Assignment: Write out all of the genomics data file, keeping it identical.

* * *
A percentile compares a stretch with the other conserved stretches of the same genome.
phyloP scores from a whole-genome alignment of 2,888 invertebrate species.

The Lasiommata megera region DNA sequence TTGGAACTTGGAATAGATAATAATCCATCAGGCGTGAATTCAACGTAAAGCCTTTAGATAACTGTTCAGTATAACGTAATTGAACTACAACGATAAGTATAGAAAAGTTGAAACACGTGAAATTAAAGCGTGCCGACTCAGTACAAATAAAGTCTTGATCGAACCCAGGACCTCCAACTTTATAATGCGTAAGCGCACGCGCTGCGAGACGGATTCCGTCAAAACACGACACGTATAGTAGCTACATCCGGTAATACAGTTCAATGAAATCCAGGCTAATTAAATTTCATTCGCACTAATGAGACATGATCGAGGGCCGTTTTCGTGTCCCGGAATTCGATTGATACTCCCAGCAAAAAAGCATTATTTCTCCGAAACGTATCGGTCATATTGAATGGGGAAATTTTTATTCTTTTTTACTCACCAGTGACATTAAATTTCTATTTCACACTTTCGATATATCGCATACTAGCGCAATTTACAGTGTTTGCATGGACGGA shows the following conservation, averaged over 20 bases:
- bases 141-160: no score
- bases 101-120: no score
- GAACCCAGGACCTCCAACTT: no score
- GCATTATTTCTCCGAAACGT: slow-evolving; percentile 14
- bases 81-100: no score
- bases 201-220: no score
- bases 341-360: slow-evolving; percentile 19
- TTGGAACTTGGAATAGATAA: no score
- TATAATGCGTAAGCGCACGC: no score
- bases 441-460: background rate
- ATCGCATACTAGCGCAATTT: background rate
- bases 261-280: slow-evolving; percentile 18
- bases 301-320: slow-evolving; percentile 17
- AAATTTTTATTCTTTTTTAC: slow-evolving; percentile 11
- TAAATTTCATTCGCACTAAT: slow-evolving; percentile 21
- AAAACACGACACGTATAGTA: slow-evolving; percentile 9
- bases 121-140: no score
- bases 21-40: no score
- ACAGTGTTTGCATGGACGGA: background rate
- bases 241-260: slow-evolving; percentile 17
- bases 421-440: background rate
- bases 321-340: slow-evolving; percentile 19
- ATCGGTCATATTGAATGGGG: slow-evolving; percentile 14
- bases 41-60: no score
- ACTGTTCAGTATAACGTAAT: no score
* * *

A percentile compares a stretch with the other conserved stretches of the same genome.
phyloP scores from a whole-genome alignment of 2,888 invertebrate species.

The Lasiommata megera region DNA sequence TTGGAACTTGGAATAGATAATAATCCATCAGGCGTGAATTCAACGTAAAGCCTTTAGATAACTGTTCAGTATAACGTAATTGAACTACAACGATAAGTATAGAAAAGTTGAAACACGTGAAATTAAAGCGTGCCGACTCAGTACAAATAAAGTCTTGATCGAACCCAGGACCTCCAACTTTATAATGCGTAAGCGCACGCGCTGCGAGACGGATTCCGTCAAAACACGACACGTATAGTAGCTACATCCGGTAATACAGTTCAATGAAATCCAGGCTAATTAAATTTCATTCGCACTAATGAGACATGATCGAGGGCCGTTTTCGTGTCCCGGAATTCGATTGATACTCCCAGCAAAAAAGCATTATTTCTCCGAAACGTATCGGTCATATTGAATGGGGAAATTTTTATTCTTTTTTACTCACCAGTGACATTAAATTTCTATTTCACACTTTCGATATATCGCATACTAGCGCAATTTACAGTGTTTGCATGGACGGA shows the following conservation, averaged over 20 bases:
- bases 141-160: no score
- bases 101-120: no score
- GAACCCAGGACCTCCAACTT: no score
- GCATTATTTCTCCGAAACGT: slow-evolving; percentile 14
- bases 81-100: no score
- bases 201-220: no score
- bases 341-360: slow-evolving; percentile 19
- TTGGAACTTGGAATAGATAA: no score
- TATAATGCGTAAGCGCACGC: no score
- bases 441-460: background rate
- ATCGCATACTAGCGCAATTT: background rate
- bases 261-280: slow-evolving; percentile 18
- bases 301-320: slow-evolving; percentile 17
- AAATTTTTATTCTTTTTTAC: slow-evolving; percentile 11
- TAAATTTCATTCGCACTAAT: slow-evolving; percentile 21
- AAAACACGACACGTATAGTA: slow-evolving; percentile 9
- bases 121-140: no score
- bases 21-40: no score
- ACAGTGTTTGCATGGACGGA: background rate
- bases 241-260: slow-evolving; percentile 17
- bases 421-440: background rate
- bases 321-340: slow-evolving; percentile 19
- ATCGGTCATATTGAATGGGG: slow-evolving; percentile 14
- bases 41-60: no score
- ACTGTTCAGTATAACGTAAT: no score